Stuart Bale is interested in plasma astrophysics from the experimental point of view. Much of the universe is in the plasma state and we are just coming to appreciate the role of plasma dynamics and magnetic fields in the large-scale evolution of astrophysical systems. However, many of the fundamental processes are poorly understood and can only be studied in a limited parameter regime in the laboratory. Examples are magnetic reconnection, collisionless shocks, and solar/stellar wind generation and evolution.
His research is focused on developing experiments to understand these processes and, in particular, how microscale, kinetic phenomena, affect large-scale plasma evolution.
He is also interested in low frequency (LF) radio astronomy, at frequencies below the ionospheric cutoff (~12 MHz); these observations need to be made from space. Signatures of solar flare electrons and CMEs dominate the dynamics at these frequencies, however the large-scale structure of the radio sky below 15 MHz remains mostly unexplored. This structure maps the galactic magnetic field and cosmic ray electrons and may hold information from the recombination epoch.
His research group at the Space Sciences Laboratory develops, builds, and operates space-borne experiments to study in situ the plasma processes active in astrophysical, heliospheric, and magnetospheric systems. These experiments are flown on NASA and ESA spacecraft missions and are often developed as balloon and sounding rocket payloads.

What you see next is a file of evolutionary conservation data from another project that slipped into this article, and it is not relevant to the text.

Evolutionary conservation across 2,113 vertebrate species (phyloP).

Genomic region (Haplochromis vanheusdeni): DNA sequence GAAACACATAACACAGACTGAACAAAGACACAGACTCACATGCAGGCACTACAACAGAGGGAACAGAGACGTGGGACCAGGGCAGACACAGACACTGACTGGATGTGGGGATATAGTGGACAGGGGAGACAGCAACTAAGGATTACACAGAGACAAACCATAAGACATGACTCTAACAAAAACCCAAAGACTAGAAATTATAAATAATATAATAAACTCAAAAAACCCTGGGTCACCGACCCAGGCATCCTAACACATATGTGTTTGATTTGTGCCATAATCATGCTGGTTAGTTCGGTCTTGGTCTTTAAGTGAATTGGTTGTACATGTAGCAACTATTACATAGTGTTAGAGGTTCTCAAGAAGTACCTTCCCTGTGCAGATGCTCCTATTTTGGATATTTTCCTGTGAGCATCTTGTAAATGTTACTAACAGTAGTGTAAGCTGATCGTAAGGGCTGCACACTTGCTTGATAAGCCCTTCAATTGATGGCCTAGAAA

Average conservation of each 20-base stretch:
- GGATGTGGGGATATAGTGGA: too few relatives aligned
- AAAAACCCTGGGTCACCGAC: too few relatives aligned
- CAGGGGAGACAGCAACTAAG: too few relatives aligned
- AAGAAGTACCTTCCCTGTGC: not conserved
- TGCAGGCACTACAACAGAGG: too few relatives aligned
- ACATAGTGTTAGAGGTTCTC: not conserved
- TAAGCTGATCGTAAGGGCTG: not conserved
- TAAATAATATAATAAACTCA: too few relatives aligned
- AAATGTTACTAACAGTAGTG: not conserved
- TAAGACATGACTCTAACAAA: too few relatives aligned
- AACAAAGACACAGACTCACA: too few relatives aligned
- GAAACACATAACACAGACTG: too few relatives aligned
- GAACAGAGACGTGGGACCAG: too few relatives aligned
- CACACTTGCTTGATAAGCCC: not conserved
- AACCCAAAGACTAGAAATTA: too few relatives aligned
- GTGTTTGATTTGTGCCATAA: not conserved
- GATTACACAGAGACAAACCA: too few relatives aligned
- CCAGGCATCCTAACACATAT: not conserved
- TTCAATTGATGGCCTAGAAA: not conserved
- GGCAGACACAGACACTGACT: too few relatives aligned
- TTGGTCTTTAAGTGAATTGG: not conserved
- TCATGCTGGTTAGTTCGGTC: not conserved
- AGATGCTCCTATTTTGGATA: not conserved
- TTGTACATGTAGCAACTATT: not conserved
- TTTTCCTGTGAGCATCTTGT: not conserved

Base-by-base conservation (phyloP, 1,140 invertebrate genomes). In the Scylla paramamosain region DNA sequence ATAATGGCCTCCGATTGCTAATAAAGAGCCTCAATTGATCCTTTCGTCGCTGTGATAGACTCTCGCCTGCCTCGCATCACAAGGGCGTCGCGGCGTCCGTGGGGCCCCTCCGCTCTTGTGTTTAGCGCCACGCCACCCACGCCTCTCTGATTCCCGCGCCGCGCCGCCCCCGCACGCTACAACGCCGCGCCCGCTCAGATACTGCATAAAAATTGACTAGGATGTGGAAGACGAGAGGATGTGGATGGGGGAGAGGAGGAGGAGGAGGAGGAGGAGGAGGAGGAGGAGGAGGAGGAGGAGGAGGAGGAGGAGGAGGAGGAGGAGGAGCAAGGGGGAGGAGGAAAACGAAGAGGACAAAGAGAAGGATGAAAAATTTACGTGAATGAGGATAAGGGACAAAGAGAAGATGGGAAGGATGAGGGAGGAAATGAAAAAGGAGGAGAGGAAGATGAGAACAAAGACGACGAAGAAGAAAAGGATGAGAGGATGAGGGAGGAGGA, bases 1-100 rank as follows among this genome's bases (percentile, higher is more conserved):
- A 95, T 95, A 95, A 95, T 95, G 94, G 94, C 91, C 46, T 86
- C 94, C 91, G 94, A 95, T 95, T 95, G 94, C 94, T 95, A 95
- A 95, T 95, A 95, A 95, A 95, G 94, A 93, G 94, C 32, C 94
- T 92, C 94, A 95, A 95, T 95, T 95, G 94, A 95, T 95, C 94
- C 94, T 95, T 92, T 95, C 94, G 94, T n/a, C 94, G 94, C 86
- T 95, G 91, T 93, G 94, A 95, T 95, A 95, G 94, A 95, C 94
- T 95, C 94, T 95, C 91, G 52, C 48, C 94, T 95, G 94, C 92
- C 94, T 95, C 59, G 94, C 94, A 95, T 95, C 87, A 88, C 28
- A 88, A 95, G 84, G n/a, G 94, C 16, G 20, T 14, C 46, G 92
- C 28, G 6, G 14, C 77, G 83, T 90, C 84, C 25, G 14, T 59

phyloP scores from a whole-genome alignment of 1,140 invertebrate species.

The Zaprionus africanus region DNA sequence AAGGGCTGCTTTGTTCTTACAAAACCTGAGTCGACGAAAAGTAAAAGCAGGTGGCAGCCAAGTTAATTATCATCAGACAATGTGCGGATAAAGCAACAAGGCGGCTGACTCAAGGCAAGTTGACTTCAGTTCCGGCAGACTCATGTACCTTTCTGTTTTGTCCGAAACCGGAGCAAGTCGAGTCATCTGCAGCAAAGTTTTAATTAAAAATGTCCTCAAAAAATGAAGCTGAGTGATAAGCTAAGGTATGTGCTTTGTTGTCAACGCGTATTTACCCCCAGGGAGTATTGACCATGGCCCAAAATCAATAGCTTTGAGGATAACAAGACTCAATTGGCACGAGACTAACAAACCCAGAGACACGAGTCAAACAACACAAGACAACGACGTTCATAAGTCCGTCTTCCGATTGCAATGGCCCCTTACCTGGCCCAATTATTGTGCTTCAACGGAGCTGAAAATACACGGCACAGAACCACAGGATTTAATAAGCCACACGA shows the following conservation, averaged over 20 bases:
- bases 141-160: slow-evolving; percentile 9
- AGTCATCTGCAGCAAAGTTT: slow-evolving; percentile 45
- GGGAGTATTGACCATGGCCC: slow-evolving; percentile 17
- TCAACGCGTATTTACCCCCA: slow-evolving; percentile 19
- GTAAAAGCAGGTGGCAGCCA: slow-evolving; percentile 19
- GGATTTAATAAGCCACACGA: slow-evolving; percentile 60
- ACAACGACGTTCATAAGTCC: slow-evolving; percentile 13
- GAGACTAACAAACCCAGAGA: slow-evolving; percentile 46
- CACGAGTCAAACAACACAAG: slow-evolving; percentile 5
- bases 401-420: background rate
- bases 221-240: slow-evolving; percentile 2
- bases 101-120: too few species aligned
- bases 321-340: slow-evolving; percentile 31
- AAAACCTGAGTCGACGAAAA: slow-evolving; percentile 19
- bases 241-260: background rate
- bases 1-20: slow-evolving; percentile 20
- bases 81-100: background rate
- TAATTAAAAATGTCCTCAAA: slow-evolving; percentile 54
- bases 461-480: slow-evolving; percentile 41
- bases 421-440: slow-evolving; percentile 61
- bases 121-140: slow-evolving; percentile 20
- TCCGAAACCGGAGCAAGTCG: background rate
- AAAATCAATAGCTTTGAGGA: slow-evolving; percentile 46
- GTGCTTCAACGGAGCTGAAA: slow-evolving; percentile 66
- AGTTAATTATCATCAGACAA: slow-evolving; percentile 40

In the News
According to University of California, Berkeley, and Chinese researchers, a rapid succession of coronal mass ejections — the most intense eruptions on the sun — sent a pulse of magnetized plasma barreling into space and through Earth’s orbit.
Thomas Immel and his team at the Space Sciences Lab will design, build and operate two instruments and oversee development of two others to be loaded on a solar-powered satellite for a two-year science mission tentatively set to launch in 2017.
NASA has chosen a UC Berkeley experiment and three others to fly aboard Solar Probe Plus, a satellite scheduled for launch in 2018 to explore the sun's million-degree atmosphere. Physicist Stuart Bale, director of the Space Sciences Lab, will lead development of instruments to detect radio emissions, magnetic fields, shock waves and dust as the spacecraft plunges into the sun.